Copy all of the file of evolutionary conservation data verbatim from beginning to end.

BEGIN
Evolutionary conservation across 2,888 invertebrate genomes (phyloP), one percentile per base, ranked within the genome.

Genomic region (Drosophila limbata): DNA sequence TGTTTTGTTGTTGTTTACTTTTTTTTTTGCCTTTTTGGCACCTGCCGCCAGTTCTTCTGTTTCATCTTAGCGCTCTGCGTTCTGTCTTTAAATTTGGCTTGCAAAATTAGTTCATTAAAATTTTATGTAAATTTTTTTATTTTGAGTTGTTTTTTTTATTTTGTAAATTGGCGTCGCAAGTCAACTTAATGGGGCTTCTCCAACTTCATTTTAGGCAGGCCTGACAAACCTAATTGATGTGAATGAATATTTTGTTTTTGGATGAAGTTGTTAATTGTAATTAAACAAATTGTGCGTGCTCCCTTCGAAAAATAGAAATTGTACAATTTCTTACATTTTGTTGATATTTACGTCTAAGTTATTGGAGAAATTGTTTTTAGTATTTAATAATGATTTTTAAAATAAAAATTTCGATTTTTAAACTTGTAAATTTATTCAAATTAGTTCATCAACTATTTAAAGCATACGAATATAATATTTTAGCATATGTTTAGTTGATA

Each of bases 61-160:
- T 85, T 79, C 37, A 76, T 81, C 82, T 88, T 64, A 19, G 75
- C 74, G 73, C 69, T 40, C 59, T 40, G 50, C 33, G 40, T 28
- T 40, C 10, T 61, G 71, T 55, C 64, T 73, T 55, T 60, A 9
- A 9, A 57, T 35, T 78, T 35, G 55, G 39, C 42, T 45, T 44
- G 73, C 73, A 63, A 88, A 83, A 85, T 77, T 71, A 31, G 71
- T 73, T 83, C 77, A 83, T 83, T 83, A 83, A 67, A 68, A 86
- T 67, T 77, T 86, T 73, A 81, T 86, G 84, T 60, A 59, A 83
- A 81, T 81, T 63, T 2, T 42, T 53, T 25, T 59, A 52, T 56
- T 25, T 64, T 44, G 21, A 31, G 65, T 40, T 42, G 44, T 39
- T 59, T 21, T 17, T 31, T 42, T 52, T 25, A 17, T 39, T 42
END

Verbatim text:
Evolutionary conservation across 2,888 invertebrate genomes (phyloP), one percentile per base, ranked within the genome.

Genomic region (Drosophila limbata): DNA sequence TGTTTTGTTGTTGTTTACTTTTTTTTTTGCCTTTTTGGCACCTGCCGCCAGTTCTTCTGTTTCATCTTAGCGCTCTGCGTTCTGTCTTTAAATTTGGCTTGCAAAATTAGTTCATTAAAATTTTATGTAAATTTTTTTATTTTGAGTTGTTTTTTTTATTTTGTAAATTGGCGTCGCAAGTCAACTTAATGGGGCTTCTCCAACTTCATTTTAGGCAGGCCTGACAAACCTAATTGATGTGAATGAATATTTTGTTTTTGGATGAAGTTGTTAATTGTAATTAAACAAATTGTGCGTGCTCCCTTCGAAAAATAGAAATTGTACAATTTCTTACATTTTGTTGATATTTACGTCTAAGTTATTGGAGAAATTGTTTTTAGTATTTAATAATGATTTTTAAAATAAAAATTTCGATTTTTAAACTTGTAAATTTATTCAAATTAGTTCATCAACTATTTAAAGCATACGAATATAATATTTTAGCATATGTTTAGTTGATA

Each of bases 61-160:
- T 85, T 79, C 37, A 76, T 81, C 82, T 88, T 64, A 19, G 75
- C 74, G 73, C 69, T 40, C 59, T 40, G 50, C 33, G 40, T 28
- T 40, C 10, T 61, G 71, T 55, C 64, T 73, T 55, T 60, A 9
- A 9, A 57, T 35, T 78, T 35, G 55, G 39, C 42, T 45, T 44
- G 73, C 73, A 63, A 88, A 83, A 85, T 77, T 71, A 31, G 71
- T 73, T 83, C 77, A 83, T 83, T 83, A 83, A 67, A 68, A 86
- T 67, T 77, T 86, T 73, A 81, T 86, G 84, T 60, A 59, A 83
- A 81, T 81, T 63, T 2, T 42, T 53, T 25, T 59, A 52, T 56
- T 25, T 64, T 44, G 21, A 31, G 65, T 40, T 42, G 44, T 39
- T 59, T 21, T 17, T 31, T 42, T 52, T 25, A 17, T 39, T 42